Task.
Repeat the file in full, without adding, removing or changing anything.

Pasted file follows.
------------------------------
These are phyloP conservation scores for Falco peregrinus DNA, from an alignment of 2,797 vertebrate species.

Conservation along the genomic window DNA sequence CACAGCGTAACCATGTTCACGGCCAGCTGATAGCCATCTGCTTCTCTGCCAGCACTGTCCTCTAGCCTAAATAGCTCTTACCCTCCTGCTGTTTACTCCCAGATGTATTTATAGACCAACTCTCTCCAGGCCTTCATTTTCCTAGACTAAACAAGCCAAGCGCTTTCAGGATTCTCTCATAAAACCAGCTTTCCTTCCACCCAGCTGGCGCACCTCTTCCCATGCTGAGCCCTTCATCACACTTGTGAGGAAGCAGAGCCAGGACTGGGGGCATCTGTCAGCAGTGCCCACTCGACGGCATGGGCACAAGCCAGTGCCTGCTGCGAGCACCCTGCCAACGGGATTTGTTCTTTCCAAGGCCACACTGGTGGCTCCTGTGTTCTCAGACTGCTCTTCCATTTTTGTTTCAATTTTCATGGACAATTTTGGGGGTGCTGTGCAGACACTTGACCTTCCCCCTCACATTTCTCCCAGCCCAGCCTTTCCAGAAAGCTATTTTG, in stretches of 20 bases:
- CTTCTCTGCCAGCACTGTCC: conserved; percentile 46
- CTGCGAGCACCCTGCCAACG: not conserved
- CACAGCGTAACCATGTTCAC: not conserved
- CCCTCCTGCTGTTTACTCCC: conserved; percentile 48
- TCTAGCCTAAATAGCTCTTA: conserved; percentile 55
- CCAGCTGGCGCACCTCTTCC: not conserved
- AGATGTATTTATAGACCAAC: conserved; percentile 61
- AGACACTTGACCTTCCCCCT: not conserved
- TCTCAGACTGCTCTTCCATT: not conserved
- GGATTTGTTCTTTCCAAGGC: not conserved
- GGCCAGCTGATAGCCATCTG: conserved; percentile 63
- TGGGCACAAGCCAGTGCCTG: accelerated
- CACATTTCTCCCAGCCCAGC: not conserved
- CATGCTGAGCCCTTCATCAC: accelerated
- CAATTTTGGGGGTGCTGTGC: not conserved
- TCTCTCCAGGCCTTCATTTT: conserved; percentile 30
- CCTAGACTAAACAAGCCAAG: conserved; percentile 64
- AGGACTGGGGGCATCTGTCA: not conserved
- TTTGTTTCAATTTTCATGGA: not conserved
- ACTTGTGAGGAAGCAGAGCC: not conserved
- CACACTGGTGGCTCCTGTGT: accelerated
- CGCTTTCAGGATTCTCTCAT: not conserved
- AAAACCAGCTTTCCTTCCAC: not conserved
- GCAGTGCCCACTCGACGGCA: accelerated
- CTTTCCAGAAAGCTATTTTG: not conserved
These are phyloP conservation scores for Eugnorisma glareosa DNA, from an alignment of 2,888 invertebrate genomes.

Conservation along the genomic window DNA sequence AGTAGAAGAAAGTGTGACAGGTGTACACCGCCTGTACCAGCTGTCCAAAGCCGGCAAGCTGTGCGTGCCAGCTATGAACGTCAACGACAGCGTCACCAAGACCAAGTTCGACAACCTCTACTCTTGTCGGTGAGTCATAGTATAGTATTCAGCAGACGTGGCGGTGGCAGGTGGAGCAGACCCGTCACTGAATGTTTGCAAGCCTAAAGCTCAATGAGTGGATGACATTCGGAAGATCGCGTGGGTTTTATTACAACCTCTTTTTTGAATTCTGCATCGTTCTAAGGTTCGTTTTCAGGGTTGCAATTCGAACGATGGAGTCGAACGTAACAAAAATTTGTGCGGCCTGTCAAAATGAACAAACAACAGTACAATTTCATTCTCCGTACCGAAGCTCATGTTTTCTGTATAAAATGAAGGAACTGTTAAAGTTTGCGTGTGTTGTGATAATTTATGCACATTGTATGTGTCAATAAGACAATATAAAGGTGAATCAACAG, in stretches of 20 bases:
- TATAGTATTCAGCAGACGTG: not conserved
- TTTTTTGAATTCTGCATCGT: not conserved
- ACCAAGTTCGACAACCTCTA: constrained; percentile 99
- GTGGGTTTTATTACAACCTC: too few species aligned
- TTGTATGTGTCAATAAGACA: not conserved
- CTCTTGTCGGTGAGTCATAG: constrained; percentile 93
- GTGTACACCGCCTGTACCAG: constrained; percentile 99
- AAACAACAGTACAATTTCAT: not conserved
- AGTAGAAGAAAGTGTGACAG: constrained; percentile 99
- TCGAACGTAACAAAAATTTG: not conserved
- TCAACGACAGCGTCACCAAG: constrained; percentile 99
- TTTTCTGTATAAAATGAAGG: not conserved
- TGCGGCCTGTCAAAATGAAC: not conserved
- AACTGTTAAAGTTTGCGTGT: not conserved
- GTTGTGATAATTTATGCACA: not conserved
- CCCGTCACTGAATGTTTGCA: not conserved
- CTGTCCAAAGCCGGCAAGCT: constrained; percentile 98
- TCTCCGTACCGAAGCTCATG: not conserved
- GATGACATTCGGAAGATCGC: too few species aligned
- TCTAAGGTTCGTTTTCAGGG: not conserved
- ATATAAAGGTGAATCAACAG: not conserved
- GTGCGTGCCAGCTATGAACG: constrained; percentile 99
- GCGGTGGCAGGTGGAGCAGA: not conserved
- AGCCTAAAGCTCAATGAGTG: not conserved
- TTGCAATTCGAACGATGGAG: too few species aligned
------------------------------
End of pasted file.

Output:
These are phyloP conservation scores for Falco peregrinus DNA, from an alignment of 2,797 vertebrate species.

Conservation along the genomic window DNA sequence CACAGCGTAACCATGTTCACGGCCAGCTGATAGCCATCTGCTTCTCTGCCAGCACTGTCCTCTAGCCTAAATAGCTCTTACCCTCCTGCTGTTTACTCCCAGATGTATTTATAGACCAACTCTCTCCAGGCCTTCATTTTCCTAGACTAAACAAGCCAAGCGCTTTCAGGATTCTCTCATAAAACCAGCTTTCCTTCCACCCAGCTGGCGCACCTCTTCCCATGCTGAGCCCTTCATCACACTTGTGAGGAAGCAGAGCCAGGACTGGGGGCATCTGTCAGCAGTGCCCACTCGACGGCATGGGCACAAGCCAGTGCCTGCTGCGAGCACCCTGCCAACGGGATTTGTTCTTTCCAAGGCCACACTGGTGGCTCCTGTGTTCTCAGACTGCTCTTCCATTTTTGTTTCAATTTTCATGGACAATTTTGGGGGTGCTGTGCAGACACTTGACCTTCCCCCTCACATTTCTCCCAGCCCAGCCTTTCCAGAAAGCTATTTTG, in stretches of 20 bases:
- CTTCTCTGCCAGCACTGTCC: conserved; percentile 46
- CTGCGAGCACCCTGCCAACG: not conserved
- CACAGCGTAACCATGTTCAC: not conserved
- CCCTCCTGCTGTTTACTCCC: conserved; percentile 48
- TCTAGCCTAAATAGCTCTTA: conserved; percentile 55
- CCAGCTGGCGCACCTCTTCC: not conserved
- AGATGTATTTATAGACCAAC: conserved; percentile 61
- AGACACTTGACCTTCCCCCT: not conserved
- TCTCAGACTGCTCTTCCATT: not conserved
- GGATTTGTTCTTTCCAAGGC: not conserved
- GGCCAGCTGATAGCCATCTG: conserved; percentile 63
- TGGGCACAAGCCAGTGCCTG: accelerated
- CACATTTCTCCCAGCCCAGC: not conserved
- CATGCTGAGCCCTTCATCAC: accelerated
- CAATTTTGGGGGTGCTGTGC: not conserved
- TCTCTCCAGGCCTTCATTTT: conserved; percentile 30
- CCTAGACTAAACAAGCCAAG: conserved; percentile 64
- AGGACTGGGGGCATCTGTCA: not conserved
- TTTGTTTCAATTTTCATGGA: not conserved
- ACTTGTGAGGAAGCAGAGCC: not conserved
- CACACTGGTGGCTCCTGTGT: accelerated
- CGCTTTCAGGATTCTCTCAT: not conserved
- AAAACCAGCTTTCCTTCCAC: not conserved
- GCAGTGCCCACTCGACGGCA: accelerated
- CTTTCCAGAAAGCTATTTTG: not conserved
These are phyloP conservation scores for Eugnorisma glareosa DNA, from an alignment of 2,888 invertebrate genomes.

Conservation along the genomic window DNA sequence AGTAGAAGAAAGTGTGACAGGTGTACACCGCCTGTACCAGCTGTCCAAAGCCGGCAAGCTGTGCGTGCCAGCTATGAACGTCAACGACAGCGTCACCAAGACCAAGTTCGACAACCTCTACTCTTGTCGGTGAGTCATAGTATAGTATTCAGCAGACGTGGCGGTGGCAGGTGGAGCAGACCCGTCACTGAATGTTTGCAAGCCTAAAGCTCAATGAGTGGATGACATTCGGAAGATCGCGTGGGTTTTATTACAACCTCTTTTTTGAATTCTGCATCGTTCTAAGGTTCGTTTTCAGGGTTGCAATTCGAACGATGGAGTCGAACGTAACAAAAATTTGTGCGGCCTGTCAAAATGAACAAACAACAGTACAATTTCATTCTCCGTACCGAAGCTCATGTTTTCTGTATAAAATGAAGGAACTGTTAAAGTTTGCGTGTGTTGTGATAATTTATGCACATTGTATGTGTCAATAAGACAATATAAAGGTGAATCAACAG, in stretches of 20 bases:
- TATAGTATTCAGCAGACGTG: not conserved
- TTTTTTGAATTCTGCATCGT: not conserved
- ACCAAGTTCGACAACCTCTA: constrained; percentile 99
- GTGGGTTTTATTACAACCTC: too few species aligned
- TTGTATGTGTCAATAAGACA: not conserved
- CTCTTGTCGGTGAGTCATAG: constrained; percentile 93
- GTGTACACCGCCTGTACCAG: constrained; percentile 99
- AAACAACAGTACAATTTCAT: not conserved
- AGTAGAAGAAAGTGTGACAG: constrained; percentile 99
- TCGAACGTAACAAAAATTTG: not conserved
- TCAACGACAGCGTCACCAAG: constrained; percentile 99
- TTTTCTGTATAAAATGAAGG: not conserved
- TGCGGCCTGTCAAAATGAAC: not conserved
- AACTGTTAAAGTTTGCGTGT: not conserved
- GTTGTGATAATTTATGCACA: not conserved
- CCCGTCACTGAATGTTTGCA: not conserved
- CTGTCCAAAGCCGGCAAGCT: constrained; percentile 98
- TCTCCGTACCGAAGCTCATG: not conserved
- GATGACATTCGGAAGATCGC: too few species aligned
- TCTAAGGTTCGTTTTCAGGG: not conserved
- ATATAAAGGTGAATCAACAG: not conserved
- GTGCGTGCCAGCTATGAACG: constrained; percentile 99
- GCGGTGGCAGGTGGAGCAGA: not conserved
- AGCCTAAAGCTCAATGAGTG: not conserved
- TTGCAATTCGAACGATGGAG: too few species aligned